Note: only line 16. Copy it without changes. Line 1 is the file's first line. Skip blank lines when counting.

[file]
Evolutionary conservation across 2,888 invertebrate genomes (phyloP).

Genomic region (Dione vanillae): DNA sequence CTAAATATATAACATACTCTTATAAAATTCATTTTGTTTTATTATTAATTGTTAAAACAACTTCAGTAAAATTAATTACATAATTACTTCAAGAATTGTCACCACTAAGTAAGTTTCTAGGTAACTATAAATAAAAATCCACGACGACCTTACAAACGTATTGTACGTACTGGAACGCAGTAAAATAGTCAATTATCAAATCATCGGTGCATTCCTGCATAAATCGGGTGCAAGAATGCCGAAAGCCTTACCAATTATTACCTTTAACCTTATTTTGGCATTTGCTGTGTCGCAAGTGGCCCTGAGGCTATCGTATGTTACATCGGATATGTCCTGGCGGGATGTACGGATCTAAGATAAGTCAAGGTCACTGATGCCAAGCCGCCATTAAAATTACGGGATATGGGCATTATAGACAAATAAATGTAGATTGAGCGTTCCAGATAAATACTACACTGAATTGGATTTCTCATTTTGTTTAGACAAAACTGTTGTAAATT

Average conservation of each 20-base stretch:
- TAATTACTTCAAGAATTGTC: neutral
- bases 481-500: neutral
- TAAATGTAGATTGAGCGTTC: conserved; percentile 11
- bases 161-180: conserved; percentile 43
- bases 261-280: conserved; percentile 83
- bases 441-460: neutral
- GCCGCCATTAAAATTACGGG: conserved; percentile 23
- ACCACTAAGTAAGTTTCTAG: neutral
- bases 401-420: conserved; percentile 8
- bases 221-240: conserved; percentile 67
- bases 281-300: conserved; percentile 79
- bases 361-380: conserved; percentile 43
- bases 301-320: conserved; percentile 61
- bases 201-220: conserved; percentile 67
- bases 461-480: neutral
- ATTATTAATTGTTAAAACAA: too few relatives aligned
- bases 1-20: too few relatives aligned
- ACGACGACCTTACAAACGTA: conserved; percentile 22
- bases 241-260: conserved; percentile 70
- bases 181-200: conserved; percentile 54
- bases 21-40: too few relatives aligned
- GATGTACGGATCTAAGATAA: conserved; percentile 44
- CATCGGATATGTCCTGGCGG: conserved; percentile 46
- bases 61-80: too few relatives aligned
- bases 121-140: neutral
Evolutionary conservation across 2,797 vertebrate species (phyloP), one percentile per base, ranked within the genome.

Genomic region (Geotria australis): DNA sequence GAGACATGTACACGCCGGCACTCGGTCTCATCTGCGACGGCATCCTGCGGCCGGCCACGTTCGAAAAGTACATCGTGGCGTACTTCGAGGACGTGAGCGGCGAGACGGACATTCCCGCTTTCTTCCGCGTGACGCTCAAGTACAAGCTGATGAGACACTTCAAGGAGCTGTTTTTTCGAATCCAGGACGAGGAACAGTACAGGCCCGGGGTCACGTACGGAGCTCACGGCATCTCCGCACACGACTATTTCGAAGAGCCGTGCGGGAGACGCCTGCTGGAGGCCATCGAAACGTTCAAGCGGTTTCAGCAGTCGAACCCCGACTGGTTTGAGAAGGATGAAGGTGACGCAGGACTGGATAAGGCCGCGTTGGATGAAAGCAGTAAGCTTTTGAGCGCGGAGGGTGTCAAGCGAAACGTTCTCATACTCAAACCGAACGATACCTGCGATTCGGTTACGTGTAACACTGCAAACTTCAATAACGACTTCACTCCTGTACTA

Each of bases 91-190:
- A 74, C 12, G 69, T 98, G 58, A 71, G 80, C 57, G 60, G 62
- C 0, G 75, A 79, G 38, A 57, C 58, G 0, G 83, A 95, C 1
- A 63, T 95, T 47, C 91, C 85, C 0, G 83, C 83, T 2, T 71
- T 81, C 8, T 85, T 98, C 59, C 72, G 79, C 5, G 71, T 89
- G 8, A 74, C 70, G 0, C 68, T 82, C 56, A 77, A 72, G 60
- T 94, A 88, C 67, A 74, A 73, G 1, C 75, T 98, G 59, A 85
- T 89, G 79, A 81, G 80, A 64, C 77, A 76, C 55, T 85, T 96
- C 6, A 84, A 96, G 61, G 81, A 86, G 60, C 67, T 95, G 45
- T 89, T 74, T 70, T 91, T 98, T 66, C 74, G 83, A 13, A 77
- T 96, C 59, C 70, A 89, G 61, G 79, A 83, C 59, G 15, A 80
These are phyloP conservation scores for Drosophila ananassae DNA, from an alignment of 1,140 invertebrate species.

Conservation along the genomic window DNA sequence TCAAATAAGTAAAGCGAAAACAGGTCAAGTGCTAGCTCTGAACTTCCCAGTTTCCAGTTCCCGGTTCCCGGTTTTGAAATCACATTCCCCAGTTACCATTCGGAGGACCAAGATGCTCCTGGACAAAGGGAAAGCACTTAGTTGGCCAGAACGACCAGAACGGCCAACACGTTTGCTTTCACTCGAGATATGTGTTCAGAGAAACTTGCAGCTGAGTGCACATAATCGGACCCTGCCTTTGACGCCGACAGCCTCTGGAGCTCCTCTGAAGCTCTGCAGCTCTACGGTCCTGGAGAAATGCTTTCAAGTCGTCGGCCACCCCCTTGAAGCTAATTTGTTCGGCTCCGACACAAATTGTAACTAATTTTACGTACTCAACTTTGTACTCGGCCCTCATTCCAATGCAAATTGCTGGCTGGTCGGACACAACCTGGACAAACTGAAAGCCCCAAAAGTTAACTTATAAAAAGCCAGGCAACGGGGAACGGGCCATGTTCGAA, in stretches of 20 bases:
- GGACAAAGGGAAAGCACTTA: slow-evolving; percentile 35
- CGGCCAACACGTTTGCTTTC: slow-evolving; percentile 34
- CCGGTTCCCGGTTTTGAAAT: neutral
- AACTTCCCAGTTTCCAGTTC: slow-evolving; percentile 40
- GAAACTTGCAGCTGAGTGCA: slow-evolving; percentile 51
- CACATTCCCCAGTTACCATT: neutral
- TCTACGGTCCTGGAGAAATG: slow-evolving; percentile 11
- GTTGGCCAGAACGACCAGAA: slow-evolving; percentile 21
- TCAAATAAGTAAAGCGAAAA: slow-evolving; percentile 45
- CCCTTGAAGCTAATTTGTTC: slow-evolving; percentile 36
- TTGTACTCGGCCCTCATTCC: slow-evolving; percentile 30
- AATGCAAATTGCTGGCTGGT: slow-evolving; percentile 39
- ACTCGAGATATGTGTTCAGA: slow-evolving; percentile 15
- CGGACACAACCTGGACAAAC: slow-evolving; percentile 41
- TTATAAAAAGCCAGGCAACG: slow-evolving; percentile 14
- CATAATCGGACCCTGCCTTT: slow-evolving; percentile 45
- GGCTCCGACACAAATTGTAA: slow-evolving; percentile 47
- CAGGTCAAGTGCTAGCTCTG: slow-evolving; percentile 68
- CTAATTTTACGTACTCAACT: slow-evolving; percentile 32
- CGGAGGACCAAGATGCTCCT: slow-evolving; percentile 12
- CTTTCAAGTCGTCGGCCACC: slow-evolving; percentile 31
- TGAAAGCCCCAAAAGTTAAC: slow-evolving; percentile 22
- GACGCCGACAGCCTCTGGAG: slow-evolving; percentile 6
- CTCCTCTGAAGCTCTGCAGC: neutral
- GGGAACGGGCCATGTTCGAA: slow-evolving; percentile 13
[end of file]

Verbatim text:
- bases 301-320: conserved; percentile 61